Nashvillian Eric Volz announces his Nicaraguan murder re-trial days later, denounces hidden motivesNewsChannel5 reports here that a Nashville jury has unanimously acquitted a young man accused of murder who is in the U.S. without a visa.
Two jurors told NewsChannel5 that they couldn't "add all of [the evidence] up together" under the "beyond a reasonable doubt" standard, and they therefore could not vote to convict the defendant Jose Murillo Sosa of the tragic and brutal murders of Lori and Adrian Rountree. One of the jurors said that they "don't want a guilty man walking free" but that they also "wouldn't want to see an innocent man spend time in jail."
The fact that the jury could see an unvisaed defendant as potentially innocent at all and apply the same "beyond a reasonable doubt" standard to him as they would to any other defendant is a testament to the American justice system working out the difficult decisions of guilt or innocence with an even hand, at a time when unvisaed immigrants in the U.S. have been the target of a great deal of negativity in recent years.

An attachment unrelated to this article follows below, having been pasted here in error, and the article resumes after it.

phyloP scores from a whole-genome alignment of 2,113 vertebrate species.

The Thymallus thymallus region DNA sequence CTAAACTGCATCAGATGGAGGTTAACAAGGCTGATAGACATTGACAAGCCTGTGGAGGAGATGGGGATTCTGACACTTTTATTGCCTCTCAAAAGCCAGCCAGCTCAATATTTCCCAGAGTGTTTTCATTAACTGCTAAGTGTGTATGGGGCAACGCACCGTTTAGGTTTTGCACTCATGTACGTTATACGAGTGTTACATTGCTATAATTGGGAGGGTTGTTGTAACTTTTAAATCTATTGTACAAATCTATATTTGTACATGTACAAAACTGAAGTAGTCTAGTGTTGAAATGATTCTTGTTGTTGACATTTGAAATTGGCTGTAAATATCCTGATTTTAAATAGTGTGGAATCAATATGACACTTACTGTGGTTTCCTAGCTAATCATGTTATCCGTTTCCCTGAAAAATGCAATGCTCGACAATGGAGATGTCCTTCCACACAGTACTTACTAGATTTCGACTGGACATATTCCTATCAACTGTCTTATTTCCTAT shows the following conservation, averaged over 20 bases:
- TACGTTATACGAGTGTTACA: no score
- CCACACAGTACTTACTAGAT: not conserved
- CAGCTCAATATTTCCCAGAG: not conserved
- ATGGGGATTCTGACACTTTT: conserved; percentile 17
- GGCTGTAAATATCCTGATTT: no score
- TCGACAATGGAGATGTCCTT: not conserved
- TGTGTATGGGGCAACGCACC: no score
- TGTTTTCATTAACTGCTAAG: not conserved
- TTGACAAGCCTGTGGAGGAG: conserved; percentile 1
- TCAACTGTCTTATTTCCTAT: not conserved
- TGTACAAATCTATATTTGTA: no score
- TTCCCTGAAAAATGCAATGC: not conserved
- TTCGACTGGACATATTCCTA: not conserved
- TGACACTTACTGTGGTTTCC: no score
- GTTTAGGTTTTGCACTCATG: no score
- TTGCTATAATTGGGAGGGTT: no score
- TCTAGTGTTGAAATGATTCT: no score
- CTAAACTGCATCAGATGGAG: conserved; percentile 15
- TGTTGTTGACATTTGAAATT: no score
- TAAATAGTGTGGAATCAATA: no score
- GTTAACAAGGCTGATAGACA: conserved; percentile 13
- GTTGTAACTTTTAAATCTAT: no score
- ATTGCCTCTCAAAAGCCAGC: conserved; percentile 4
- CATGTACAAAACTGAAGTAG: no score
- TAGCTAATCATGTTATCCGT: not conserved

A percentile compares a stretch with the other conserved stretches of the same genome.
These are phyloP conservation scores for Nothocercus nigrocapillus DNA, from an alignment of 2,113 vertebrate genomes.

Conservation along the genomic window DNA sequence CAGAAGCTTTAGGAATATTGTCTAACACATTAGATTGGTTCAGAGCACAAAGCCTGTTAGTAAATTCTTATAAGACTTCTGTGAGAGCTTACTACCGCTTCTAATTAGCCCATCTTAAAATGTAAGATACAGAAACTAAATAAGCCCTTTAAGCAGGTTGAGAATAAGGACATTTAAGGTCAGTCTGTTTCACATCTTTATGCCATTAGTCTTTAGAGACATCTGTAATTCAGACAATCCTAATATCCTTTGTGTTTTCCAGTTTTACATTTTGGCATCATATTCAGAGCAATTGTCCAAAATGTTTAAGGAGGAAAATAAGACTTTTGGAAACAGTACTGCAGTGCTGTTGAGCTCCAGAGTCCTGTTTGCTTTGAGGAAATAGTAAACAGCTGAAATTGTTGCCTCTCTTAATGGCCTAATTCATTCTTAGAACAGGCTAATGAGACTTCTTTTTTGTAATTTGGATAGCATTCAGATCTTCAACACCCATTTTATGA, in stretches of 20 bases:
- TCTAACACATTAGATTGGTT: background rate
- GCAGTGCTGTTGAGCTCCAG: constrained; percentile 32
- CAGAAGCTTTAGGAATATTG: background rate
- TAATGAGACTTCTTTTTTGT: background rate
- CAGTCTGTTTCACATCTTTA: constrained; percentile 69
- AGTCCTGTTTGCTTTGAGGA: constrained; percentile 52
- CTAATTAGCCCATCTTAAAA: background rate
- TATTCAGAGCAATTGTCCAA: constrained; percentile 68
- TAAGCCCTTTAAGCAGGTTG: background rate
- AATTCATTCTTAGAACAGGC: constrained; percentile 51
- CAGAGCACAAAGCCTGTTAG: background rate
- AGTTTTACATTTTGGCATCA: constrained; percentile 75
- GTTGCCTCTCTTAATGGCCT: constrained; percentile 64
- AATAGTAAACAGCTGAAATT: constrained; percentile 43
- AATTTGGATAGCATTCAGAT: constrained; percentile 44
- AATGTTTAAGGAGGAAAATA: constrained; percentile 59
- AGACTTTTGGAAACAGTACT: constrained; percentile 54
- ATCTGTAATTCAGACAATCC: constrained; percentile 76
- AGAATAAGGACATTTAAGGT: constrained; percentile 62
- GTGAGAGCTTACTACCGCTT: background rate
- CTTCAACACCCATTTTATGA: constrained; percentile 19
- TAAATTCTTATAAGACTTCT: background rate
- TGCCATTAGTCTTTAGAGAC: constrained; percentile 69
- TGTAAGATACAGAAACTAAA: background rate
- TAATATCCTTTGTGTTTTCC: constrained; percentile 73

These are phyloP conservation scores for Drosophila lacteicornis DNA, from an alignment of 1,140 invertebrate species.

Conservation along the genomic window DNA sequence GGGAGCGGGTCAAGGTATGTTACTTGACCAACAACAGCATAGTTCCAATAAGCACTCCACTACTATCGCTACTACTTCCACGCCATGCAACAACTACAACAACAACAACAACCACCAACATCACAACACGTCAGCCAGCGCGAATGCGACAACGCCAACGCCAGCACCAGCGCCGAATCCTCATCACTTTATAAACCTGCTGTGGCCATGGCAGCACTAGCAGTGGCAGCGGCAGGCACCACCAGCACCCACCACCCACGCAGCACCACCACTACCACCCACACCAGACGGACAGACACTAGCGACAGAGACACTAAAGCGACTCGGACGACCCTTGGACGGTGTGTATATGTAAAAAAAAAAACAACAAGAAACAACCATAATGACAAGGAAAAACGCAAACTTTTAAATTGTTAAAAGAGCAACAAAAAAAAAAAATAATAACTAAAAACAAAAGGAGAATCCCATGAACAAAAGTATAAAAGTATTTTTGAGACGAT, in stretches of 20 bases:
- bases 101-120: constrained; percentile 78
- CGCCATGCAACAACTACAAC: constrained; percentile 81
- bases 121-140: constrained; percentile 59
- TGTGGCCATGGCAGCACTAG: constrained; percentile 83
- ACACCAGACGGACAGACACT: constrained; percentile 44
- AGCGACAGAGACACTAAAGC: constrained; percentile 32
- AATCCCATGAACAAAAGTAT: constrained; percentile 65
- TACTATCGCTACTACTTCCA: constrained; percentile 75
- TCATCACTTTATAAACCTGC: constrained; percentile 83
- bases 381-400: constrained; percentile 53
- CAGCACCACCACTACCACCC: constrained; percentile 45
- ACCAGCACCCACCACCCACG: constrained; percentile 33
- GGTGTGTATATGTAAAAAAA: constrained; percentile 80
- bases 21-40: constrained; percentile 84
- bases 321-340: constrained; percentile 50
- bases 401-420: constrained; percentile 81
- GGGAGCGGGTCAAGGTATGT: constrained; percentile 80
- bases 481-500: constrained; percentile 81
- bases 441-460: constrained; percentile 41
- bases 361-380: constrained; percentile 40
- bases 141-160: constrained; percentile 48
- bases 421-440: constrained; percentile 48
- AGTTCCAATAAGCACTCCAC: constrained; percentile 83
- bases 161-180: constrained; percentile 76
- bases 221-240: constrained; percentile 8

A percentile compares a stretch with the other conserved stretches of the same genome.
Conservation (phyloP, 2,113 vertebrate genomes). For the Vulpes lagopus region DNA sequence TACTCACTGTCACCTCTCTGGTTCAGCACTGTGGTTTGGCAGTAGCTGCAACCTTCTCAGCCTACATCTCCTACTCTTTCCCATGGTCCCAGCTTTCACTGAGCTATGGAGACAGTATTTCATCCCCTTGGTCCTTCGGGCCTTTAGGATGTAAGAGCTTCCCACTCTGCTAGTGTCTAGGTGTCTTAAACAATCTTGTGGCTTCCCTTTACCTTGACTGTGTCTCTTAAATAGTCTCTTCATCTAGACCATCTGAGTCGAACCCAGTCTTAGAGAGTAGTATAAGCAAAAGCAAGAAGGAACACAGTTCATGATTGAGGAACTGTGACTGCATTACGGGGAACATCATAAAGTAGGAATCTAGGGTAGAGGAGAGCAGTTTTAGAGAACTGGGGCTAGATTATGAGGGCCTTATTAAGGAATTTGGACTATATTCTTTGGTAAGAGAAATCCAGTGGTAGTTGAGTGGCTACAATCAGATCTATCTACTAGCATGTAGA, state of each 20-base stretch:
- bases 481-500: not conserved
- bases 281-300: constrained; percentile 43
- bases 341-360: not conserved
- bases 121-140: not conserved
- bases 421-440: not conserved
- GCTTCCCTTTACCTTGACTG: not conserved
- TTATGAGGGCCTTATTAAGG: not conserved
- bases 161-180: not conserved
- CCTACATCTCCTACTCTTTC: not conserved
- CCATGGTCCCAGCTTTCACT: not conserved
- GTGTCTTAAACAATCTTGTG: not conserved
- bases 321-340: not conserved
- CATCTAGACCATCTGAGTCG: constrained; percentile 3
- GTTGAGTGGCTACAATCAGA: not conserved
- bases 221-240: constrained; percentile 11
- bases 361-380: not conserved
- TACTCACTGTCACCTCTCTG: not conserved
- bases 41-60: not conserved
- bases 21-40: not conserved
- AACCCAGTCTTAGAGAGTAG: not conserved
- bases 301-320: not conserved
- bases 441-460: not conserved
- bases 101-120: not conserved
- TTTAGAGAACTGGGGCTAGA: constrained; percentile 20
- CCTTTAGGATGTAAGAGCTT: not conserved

The acquittal came within days of the news that Nashvillian Eric Volz announced that he is to be retried in Nicaragua for the similiarly brutal and tragic murder of his ex-girlfriend (story here), in a case in which he says the accusations against him are fueled by anti-immigrant (in this case, anti-American-immigrant) sentiment in Nicaragua (story here). Volz was originally convicted of this murder and spent over a year in jail, but his conviction overturned on appeal (story here).
In the recent acquittal, Nashville is providing an example to the world of what it means to have equal justice for all, reinforcing in at least this one case the previously expressed opinion by Davidson County District Attorney General Torry Johnson that even illegal immigrants can get a fair trial in this city.
Hat tip: Political Salsa